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Napoléon III and his wife Eugenie, cartes de visite by Disderi, circa 1865

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Carte de visite photograph of Ella Wesner, circa 1872, the most celebrated male impersonator of the Gilded Age Vaudeville circuit.

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 1860s original/vintage albumen carte de visite of a lovely young California bride in her flowing white wedding dress taken by the pioneer daguerreotypist from San Francisco,William Shew.

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Vintage Photos of 19th Century “Golden Girl” Lotta Crabtree (1847-1924)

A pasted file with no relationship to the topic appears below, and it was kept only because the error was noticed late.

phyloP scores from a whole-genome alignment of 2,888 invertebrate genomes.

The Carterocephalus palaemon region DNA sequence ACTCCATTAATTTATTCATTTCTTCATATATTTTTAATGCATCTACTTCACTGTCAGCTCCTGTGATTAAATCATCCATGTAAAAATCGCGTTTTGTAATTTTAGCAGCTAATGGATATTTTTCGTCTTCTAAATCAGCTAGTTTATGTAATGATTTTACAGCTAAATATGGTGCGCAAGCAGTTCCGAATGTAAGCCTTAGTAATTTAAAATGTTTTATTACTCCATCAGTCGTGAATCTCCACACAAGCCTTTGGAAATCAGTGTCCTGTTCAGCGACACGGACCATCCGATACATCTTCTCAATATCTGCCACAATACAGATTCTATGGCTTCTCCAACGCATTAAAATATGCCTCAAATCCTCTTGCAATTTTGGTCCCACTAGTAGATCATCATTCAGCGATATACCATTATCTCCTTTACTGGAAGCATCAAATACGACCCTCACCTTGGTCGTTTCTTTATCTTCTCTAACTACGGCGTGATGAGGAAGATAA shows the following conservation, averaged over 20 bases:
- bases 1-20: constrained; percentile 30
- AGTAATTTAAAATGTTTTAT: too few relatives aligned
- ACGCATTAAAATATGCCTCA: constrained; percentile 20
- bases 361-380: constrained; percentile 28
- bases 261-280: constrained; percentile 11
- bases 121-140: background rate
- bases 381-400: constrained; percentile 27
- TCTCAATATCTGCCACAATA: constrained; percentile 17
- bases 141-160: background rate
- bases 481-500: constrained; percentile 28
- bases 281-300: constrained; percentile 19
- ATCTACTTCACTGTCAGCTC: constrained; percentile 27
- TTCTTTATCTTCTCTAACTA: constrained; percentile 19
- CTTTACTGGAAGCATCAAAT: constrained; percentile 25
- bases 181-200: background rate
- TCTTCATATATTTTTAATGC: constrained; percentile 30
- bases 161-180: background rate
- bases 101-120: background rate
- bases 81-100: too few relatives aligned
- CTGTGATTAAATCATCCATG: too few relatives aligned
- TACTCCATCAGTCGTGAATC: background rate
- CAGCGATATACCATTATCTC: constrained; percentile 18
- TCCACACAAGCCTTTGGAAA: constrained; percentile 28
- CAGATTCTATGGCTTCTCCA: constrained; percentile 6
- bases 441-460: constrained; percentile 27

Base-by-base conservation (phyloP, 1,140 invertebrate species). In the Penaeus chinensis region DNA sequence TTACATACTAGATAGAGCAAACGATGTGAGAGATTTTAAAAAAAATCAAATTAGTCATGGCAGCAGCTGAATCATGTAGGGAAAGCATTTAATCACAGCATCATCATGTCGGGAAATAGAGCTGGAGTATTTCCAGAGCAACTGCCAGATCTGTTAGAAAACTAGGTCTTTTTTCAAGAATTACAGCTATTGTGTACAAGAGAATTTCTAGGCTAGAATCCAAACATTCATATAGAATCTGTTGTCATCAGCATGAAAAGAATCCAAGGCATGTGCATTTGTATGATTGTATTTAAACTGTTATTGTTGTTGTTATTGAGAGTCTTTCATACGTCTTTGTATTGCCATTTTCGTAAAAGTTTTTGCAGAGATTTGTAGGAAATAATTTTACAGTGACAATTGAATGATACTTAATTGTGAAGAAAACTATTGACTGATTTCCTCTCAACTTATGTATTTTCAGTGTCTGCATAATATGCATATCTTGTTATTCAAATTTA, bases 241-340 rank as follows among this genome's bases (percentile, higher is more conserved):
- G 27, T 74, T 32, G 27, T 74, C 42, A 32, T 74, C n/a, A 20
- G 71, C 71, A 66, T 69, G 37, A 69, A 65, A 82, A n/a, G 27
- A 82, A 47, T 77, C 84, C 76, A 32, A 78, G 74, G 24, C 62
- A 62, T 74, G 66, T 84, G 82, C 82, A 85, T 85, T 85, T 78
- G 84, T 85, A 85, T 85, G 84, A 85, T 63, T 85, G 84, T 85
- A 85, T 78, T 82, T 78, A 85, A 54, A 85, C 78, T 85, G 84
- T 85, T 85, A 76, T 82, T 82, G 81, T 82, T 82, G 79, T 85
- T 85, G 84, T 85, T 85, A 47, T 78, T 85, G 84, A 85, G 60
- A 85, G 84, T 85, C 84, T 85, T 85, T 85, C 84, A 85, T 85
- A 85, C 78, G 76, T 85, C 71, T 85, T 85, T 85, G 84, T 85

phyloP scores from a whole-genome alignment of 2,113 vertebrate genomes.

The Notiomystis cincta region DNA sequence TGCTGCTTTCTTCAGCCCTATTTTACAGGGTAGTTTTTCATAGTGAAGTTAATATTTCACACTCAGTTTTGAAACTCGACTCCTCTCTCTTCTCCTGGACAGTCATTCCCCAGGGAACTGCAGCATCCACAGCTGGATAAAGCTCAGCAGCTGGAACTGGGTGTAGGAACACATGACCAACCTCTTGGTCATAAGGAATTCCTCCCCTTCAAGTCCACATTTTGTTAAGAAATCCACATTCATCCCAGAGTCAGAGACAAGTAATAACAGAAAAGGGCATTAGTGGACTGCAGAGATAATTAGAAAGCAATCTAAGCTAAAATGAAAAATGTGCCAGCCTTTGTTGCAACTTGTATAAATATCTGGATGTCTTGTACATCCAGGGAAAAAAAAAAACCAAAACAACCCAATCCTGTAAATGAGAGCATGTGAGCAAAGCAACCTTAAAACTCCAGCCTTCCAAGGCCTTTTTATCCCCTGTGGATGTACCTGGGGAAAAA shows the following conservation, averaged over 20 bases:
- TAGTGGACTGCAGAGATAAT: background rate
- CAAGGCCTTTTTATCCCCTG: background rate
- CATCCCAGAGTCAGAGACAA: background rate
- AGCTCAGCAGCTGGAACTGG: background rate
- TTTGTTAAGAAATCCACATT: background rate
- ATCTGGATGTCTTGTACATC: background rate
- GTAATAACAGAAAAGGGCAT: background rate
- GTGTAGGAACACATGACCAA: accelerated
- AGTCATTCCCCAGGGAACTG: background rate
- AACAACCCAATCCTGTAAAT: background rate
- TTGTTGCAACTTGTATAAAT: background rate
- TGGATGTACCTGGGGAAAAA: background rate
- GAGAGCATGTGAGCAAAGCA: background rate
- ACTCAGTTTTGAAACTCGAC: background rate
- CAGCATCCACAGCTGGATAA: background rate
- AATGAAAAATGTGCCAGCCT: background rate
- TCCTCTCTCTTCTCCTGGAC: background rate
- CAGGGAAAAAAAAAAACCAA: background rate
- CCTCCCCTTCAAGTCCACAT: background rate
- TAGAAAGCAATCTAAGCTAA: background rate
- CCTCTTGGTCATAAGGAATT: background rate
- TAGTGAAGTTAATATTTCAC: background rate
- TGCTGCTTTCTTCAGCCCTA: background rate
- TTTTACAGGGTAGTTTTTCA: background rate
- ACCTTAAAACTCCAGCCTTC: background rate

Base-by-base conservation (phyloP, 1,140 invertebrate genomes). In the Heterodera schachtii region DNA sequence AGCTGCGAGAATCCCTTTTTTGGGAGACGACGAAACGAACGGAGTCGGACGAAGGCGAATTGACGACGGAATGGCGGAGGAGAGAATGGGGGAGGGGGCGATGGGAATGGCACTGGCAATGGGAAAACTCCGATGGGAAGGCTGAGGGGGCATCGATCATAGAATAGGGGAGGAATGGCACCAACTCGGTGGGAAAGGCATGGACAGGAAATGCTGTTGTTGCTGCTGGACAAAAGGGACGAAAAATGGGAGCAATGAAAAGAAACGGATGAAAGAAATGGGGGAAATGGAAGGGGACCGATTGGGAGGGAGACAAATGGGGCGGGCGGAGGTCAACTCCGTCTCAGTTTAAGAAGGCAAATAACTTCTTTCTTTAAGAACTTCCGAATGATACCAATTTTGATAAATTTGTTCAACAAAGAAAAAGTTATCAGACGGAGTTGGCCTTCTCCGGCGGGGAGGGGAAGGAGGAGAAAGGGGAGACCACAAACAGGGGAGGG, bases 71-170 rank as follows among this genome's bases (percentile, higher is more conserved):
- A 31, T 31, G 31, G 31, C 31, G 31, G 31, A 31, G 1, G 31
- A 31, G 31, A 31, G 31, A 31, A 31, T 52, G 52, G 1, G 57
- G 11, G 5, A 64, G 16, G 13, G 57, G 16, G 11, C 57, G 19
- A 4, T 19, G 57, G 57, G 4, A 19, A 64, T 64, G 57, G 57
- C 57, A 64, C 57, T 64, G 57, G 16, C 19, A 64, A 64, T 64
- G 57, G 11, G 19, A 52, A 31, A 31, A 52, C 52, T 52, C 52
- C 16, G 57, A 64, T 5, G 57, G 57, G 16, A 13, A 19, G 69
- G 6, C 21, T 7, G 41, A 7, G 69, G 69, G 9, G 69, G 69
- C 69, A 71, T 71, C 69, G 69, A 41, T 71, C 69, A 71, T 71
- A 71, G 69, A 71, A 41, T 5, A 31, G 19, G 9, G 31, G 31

Born in New York City to British immigrants, Lotta Crabtree (1847 – 1924) would go on to become one of the wealthiest and most beloved American entertainers of the late 19th century. She was an actress, comedian and also a significant philanthropist.

Crabtree achieved the height of her success in the 1870s and 1880s. She had danced her way to fame as an adult actress on the stages of England. In the 1880s she was the highest paid actress in America, earning sums of up to $5,000 per week.

Lotta never married, although she was escorted by a number of men. She was still playing children’s parts until the end of her career, and marrying might have cut into her act as the ingénue.

Her life story was filmed as Golden Girl in 1951.

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Lotta Crabtree

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Lotta Crabtree, 1870s